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Yesterday, New York City’s pay transparency law went into effect. While the rules demanding “a good faith salary range for every job, promotion and transfer opportunity advertised” that an employer “honestly believes at the time they are listing the job advertisement that they are willing to pay the successful applicants” apply only within the five boroughs, it’s seen as all but inevitable that the practice will spread—either through similar legislation, like that coming to California next yar, or through sheer laziness on the part of companies with an NYC base or presence who don’t want to tease out which listings the law might cover and which they may not, and just make the kind of transparency sought by law their standard practice.

Of course, “honest belief” is a hard thing to demonstrate, and the early returns from the law certainly have their detractors. One might certainly question the “good faith” of The Wall Street Journal’s offering between $40,000 and $160,000 to experiences reporters and producers, or Amazon’s salary range of $88,400 to $185,000 for technology jobs. To us, it seems an almost refreshing embrace of the spirit of pay transparency to freely admit you’ll be paying women $100,000 less than men to do the same thing.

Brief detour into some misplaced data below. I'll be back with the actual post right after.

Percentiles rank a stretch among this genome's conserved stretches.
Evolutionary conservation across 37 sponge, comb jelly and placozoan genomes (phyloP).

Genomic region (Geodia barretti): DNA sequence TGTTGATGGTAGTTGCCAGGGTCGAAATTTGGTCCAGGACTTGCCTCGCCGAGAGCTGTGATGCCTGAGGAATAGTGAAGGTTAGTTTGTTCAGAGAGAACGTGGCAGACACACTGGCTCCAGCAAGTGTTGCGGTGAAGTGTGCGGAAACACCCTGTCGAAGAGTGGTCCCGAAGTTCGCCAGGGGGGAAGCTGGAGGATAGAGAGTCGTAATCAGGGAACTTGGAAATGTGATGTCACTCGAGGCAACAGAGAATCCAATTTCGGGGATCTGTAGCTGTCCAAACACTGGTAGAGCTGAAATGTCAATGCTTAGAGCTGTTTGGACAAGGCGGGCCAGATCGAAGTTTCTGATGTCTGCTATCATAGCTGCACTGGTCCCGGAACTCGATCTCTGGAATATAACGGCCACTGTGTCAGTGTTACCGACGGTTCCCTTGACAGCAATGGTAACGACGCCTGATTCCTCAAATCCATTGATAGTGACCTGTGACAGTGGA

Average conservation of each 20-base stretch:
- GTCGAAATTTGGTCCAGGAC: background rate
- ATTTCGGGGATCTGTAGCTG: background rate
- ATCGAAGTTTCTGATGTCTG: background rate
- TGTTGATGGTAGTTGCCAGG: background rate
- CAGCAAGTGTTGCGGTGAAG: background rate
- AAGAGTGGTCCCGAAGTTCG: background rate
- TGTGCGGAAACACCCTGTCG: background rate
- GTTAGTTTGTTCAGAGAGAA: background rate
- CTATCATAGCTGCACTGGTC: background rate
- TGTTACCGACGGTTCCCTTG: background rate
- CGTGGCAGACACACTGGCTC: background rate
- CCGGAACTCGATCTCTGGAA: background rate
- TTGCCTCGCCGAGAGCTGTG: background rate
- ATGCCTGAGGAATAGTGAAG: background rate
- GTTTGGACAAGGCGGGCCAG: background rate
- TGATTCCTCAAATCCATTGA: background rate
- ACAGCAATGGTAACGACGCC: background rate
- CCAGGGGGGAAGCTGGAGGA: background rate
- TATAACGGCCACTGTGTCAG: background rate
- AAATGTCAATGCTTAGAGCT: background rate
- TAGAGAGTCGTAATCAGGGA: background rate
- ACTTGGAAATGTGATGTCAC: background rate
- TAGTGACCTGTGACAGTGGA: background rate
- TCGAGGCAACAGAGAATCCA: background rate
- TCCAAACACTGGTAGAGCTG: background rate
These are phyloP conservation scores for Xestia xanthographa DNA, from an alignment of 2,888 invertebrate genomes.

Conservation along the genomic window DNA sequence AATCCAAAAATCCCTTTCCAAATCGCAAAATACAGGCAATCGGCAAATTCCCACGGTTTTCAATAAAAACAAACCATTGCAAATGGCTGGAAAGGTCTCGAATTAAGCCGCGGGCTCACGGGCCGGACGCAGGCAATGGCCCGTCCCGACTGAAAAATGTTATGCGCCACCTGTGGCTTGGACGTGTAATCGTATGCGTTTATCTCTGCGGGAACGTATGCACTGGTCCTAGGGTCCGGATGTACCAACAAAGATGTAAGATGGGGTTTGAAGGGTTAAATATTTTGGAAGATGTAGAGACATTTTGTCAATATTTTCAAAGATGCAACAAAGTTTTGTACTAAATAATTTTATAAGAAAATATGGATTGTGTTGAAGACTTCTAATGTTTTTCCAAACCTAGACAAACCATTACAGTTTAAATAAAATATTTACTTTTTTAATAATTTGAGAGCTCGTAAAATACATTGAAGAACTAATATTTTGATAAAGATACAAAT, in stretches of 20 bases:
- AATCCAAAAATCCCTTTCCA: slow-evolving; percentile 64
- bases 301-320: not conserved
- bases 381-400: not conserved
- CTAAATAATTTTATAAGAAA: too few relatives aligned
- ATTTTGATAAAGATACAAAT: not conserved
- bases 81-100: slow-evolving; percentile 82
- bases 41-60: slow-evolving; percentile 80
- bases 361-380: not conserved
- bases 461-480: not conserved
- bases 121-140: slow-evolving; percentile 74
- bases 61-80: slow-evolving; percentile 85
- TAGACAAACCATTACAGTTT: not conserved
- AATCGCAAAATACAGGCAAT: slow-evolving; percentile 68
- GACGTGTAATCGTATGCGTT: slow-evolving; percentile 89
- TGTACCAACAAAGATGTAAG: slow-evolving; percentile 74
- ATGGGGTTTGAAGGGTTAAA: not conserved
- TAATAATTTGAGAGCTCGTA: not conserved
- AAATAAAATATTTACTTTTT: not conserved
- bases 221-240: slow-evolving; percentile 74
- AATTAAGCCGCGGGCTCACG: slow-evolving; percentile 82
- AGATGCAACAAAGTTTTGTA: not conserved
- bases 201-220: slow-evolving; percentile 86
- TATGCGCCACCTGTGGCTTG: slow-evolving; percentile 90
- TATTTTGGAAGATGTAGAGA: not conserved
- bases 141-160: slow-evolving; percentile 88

But that is not what we are here to discuss. We are here to discuss Citigroup’s listings offering candidates as much as $2 million a year—or as little as $0. Now, even with the rather flexible definition of “good faith” and “honest belief” required to fit salary ranges from x to 4x, this is a bit tough to take. And not just for us, but for the people charged with enforcing the law, the New York City Commission on Human Rights.

“The inquiry here would be whether Citi in good faith believes they would pay a candidate zero dollars, and at the same time believe the upper range for the same position is 2 million,” [spokesman Jose Lua Rios] said.

Well, as it turns out, Citi doesn’t believe any of that. It’s just that one of the world’s largest financial institutions can’t correctly type numbers.

We recently became aware of a technical issue that is causing some job postings to display a system default salary range instead of the correct range. We are proactively mitigating this issue by reviewing all job postings to ensure the correct range is listed.

Given all of the similar issues Citi has suffered in recent years, what might seem the lamest of lame excuses is all too believable. And even if the city decides to make an example of the bank, at a mere $250,000 per violation following a warning, it’ll be the cheapest fat finger in Citi history.

The correct range, by the way, is $59,340 to $149,320. So we’re glad they really cleared that up.

4 million NYC workers will now see how much jobs pay before they apply—here’s what to know [CNBC]
Some Companies Opt for Lame Loophole Under NYC's New Pay Transparency Law [Gizmodo]
NYC companies quickly find ways around new pay transparency legislation [Gothamist]

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